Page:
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NHS treatment for heavy menstrual bleeding getting better

Women suffering from acute menstrual bleeding can now expect better care, according to a major new study.

A quarter of females aged 15-50 suffer the condition – also called HMB – which can seriously affect life quality.

As many as 30,000 women receive operations for HMB in English or Welsh NHS hospitals each year.

But the results of a nationwide four-year audit announced on 30 July reveal that treatment has got better.

Nine in 10 patients assess their treatment as excellent, very good or good, according to the National Heavy Menstrual Bleeding Audit.

NHS hospitals will use the findings to re-assess the care they provide.

The study urges hospitals to create extra HMB-specifics centres to improve the co-ordination of care for sufferers. It also stresses that cultural differences need to be taken more account of.

The audit uniquely questioned more than 8,000 women suffering from the condition about their experiences 12 months after visiting gynaecological outpatient centres in the four years to 2014.

Women undergoing surgery enjoy the biggest life-quality benefits in the first 12 months after their first outpatient appointment at gynaecological clinics, the study shows.

It also highlights differences in hospital treatments between HMB sufferers, with non-whites less likely to have surgery.

Non-white patients with menstrual bleeding also notice less pronounced improvements in their condition.

The study comes under the National Clinical Audit Programme. The Healthcare Quality Improvement Partnership commissioned the study and it has been co-headed by London School of Hygiene and Tropical Medicine (LSHTM).


Jan van der Meulen

Report co-author Professor Jan van der Meulen, from LSHTM, said it was the women patients rather than doctors who have the biggest say when it comes to gynaecological service assessments.

“This clinical audit is unique as it mainly used information reported by the women about their condition, the treatments they received and outcomes and experiences they had one year after their first hospital appointment,” he said.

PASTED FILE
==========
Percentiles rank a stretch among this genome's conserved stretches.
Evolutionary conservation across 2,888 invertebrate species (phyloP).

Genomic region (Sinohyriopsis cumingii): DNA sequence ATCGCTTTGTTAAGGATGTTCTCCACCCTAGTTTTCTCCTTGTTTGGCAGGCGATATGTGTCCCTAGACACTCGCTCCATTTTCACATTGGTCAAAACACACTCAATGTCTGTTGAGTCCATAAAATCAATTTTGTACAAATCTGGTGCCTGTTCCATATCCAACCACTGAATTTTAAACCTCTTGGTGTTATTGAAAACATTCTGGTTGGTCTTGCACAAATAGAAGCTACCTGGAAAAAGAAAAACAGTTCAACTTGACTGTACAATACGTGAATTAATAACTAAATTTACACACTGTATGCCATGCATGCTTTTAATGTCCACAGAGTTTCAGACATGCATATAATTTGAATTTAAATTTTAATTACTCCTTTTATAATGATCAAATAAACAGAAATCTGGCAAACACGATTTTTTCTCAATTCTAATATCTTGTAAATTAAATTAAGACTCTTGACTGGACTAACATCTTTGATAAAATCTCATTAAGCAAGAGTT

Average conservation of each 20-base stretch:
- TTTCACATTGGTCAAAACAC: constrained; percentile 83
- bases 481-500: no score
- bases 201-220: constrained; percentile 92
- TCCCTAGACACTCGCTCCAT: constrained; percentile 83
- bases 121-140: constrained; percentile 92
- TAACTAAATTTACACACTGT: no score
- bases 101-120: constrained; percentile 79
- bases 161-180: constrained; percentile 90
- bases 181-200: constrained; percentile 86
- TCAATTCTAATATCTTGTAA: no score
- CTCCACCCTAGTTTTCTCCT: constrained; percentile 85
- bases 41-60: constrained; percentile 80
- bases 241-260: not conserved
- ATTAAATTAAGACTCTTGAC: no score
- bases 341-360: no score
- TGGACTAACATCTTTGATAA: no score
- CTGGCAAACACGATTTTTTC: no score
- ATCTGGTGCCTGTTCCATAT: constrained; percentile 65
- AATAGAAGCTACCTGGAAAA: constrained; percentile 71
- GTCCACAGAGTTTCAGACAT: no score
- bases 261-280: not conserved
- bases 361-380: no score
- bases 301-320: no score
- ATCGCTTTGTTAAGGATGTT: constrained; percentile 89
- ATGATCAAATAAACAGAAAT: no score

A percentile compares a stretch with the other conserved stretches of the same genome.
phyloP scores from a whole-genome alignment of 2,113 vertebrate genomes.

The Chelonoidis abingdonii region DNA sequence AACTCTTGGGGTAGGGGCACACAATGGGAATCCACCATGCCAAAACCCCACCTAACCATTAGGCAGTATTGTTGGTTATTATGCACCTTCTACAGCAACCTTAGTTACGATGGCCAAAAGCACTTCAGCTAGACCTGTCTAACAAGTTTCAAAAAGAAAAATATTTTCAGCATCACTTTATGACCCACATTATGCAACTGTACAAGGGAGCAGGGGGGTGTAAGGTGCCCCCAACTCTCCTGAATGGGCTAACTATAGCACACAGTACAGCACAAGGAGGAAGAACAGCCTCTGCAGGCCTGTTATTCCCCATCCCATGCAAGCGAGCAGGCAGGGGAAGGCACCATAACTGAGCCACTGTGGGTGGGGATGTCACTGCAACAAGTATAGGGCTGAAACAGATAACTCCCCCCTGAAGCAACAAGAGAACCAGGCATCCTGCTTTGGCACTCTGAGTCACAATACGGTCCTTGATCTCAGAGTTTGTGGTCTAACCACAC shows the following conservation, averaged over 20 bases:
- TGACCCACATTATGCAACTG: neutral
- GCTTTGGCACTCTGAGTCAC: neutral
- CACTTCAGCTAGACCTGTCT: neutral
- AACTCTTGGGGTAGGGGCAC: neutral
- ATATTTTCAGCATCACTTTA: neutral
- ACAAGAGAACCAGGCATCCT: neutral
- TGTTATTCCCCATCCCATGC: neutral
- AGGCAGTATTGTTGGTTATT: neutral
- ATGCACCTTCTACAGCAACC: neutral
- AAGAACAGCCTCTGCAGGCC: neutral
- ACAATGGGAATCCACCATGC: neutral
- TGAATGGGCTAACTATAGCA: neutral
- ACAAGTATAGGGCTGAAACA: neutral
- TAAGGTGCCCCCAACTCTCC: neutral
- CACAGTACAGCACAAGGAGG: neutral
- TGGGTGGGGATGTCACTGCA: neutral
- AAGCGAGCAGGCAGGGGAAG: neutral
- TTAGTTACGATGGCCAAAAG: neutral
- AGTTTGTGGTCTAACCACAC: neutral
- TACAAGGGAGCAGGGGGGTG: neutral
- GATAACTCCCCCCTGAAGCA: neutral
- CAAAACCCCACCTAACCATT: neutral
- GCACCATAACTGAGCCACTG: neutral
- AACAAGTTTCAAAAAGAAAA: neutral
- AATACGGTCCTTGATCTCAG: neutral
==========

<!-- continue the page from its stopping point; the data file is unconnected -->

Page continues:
The national audit was published by The Royal College of Obstetricians and Gynaecologists.



Readers' comments (2)

  • You mean that there are NHS doctors who recognise heavy menstrual bleeding is something that may require medical attention, and who don't just force women onto hormonal birth control?

    Until GP's stop relying on hormonal birth control as a cure-all women will not have that much control (they rely on their doctors for information) and treatment will not get better.

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  • I was initially told to go away and live with the heavy bleeding as I was experiencing peri-menopause symptoms. Eventually I was scanned and a large fibroid identified, which was the actual cause. I was advised that the only way to deal with the bleeding was to have the coil fitted. I could not do this, as it made me physically recoil just thinking about it. I did eventually agree to the mini pill, which has reduced the pain and bleeding but now I am covered in acne, that has made me very self-conscious. I was advised that the gynaecologist would not see me until, I had been on the pill for 12-months. So I can't say I have seen an improvement in this service.

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